The following information is taken from the U.S. Department of State Website regarding Panama travel visas for American tourists:
Anyone not bearing identification at all times, including tourists from the United States, will be penalized by the Panamanian authorities. U.S. tourists need to provide an original, valid passport at entry in Panama. While in Panama, American tourists should carry either their original passport or an original, valid photo I.D. such as driver’s license with a photocopy of the bio-data page in their U.S. passport and a photocopy of the page in their passport that contains the entry stamp to Panama.
ENTRY / EXIT REQUIREMENTS: U.S. citizens traveling by air to and from Panama must present a valid passport when entering or re-entering the United States. Sea travelers entering Panama must have a valid U.S. passport.
Panamanian law requires that travelers present a passport valid for at least three months. U.S. citizens entering Panama as tourists will be charged $5.00 for a tourist card when they purchase their travel ticket. To obtain a multiple entry visa, please contact the Panamanian embassy or the Panamanian consulate before traveling.
As of April, 2010, U.S. tourists are allowed to stay in Panama for 180 days, without extension. If you want to stay longer, a “change of migratory status visa” should be requested through a Panamanian lawyer before the expiration of the 180 days in country. An initial fee of $250.00 must be paid for the “change of migratory status visa.” Please note that the approval of the change in migratory status falls under the Panamanian Immigration Office’s discretion.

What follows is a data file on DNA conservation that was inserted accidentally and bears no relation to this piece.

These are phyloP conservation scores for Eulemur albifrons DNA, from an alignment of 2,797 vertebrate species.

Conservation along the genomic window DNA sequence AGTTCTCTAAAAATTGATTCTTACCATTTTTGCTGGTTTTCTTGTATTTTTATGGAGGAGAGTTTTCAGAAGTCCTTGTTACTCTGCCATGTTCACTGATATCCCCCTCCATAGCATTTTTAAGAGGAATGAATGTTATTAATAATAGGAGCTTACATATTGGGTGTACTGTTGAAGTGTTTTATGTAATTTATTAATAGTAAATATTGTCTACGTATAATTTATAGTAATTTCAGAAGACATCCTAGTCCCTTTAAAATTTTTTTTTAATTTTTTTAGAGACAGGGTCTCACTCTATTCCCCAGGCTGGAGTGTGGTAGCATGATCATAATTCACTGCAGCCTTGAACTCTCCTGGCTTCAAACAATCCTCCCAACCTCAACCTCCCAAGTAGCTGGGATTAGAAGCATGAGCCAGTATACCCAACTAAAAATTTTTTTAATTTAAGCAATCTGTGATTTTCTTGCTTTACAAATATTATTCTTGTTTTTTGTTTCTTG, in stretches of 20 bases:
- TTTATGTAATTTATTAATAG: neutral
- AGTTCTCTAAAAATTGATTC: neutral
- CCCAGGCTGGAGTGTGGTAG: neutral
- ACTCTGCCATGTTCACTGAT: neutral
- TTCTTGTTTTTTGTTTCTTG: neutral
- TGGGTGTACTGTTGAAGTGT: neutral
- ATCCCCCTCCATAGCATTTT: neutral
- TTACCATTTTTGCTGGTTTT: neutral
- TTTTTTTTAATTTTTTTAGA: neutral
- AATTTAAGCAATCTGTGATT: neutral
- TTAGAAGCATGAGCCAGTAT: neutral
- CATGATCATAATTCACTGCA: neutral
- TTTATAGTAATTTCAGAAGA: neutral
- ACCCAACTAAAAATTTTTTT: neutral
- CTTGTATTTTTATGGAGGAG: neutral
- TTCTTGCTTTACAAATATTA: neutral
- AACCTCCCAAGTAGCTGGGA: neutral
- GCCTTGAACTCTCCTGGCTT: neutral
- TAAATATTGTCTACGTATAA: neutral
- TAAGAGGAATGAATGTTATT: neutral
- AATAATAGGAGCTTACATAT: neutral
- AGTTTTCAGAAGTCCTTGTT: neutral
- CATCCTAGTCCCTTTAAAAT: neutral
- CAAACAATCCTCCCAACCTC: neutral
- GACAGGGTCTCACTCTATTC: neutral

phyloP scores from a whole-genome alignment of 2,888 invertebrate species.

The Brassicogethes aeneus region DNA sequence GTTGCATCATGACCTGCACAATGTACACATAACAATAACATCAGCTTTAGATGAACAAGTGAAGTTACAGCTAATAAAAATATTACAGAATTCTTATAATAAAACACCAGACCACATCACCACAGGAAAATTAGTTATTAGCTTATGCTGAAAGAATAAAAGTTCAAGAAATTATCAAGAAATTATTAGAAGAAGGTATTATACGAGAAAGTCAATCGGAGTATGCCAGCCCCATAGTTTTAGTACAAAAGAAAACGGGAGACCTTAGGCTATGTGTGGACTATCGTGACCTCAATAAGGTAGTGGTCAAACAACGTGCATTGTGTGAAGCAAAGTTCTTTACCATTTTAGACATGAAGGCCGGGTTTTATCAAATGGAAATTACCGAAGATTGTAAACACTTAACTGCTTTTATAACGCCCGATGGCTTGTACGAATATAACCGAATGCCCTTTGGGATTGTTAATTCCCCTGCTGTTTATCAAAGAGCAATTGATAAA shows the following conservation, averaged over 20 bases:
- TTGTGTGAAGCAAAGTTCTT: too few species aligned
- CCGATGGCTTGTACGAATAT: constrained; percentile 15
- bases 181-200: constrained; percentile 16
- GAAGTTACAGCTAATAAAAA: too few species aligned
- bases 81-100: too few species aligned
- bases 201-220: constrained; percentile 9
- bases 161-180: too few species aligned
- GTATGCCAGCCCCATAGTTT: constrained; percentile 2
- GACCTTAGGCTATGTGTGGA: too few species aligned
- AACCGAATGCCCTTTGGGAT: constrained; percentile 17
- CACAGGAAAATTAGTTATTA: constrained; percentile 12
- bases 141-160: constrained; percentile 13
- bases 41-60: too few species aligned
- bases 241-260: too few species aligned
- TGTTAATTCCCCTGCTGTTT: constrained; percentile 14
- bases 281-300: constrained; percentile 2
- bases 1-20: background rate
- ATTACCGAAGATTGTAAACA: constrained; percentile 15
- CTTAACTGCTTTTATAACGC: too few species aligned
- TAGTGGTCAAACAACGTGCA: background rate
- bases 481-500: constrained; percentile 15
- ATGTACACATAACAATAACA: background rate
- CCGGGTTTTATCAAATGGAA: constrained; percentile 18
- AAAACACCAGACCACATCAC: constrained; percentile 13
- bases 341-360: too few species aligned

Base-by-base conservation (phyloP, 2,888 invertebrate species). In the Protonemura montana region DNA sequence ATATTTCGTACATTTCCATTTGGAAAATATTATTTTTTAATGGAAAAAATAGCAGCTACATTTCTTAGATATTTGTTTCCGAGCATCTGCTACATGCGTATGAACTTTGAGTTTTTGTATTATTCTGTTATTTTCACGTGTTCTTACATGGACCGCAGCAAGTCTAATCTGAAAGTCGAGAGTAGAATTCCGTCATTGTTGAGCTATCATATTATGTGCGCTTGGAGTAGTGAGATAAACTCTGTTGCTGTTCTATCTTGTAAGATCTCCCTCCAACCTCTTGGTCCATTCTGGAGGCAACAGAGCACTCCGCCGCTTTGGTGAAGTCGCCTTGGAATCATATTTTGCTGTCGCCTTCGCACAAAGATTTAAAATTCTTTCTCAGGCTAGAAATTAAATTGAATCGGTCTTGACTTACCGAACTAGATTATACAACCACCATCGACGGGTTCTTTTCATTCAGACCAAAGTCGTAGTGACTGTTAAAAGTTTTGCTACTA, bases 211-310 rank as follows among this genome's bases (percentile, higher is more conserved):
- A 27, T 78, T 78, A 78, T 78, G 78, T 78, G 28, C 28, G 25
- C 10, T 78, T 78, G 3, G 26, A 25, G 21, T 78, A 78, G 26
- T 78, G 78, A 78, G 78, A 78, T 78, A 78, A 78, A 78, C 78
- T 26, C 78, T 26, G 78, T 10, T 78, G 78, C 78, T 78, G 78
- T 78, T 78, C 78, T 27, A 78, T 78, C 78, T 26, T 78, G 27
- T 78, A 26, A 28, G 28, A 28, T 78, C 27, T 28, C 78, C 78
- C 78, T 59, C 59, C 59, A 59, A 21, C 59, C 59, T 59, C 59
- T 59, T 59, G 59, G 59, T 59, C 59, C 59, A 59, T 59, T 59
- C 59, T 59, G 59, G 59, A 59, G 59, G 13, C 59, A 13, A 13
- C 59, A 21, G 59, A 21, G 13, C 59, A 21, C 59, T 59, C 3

U.S. citizens transiting the Panama Canal as passengers, regardless of their intention to disembark from the ship or not do not need to obtain visas, or pay any fees. If you are piloting a private craft or plane, then you need to have a pre-stamped visa from a Panamanian Embassy or consulate, as do persons crossing into Panama by land.
Minors who are citizens (including dual-citizens) or legal residents of Panama are required to present birth certificates and notarized consent from both parents (in Spanish) in order to exit the country if not accompanied by both parents. This documentation is required at all land, sea, and air ports. Even if minors are not documented as Panamanian citizens and are documented as U.S. citizens, they may be denied departure. If your consent documents are notarized in the United States, they still need to be authenticated in the U.S. with an Apostille stamp.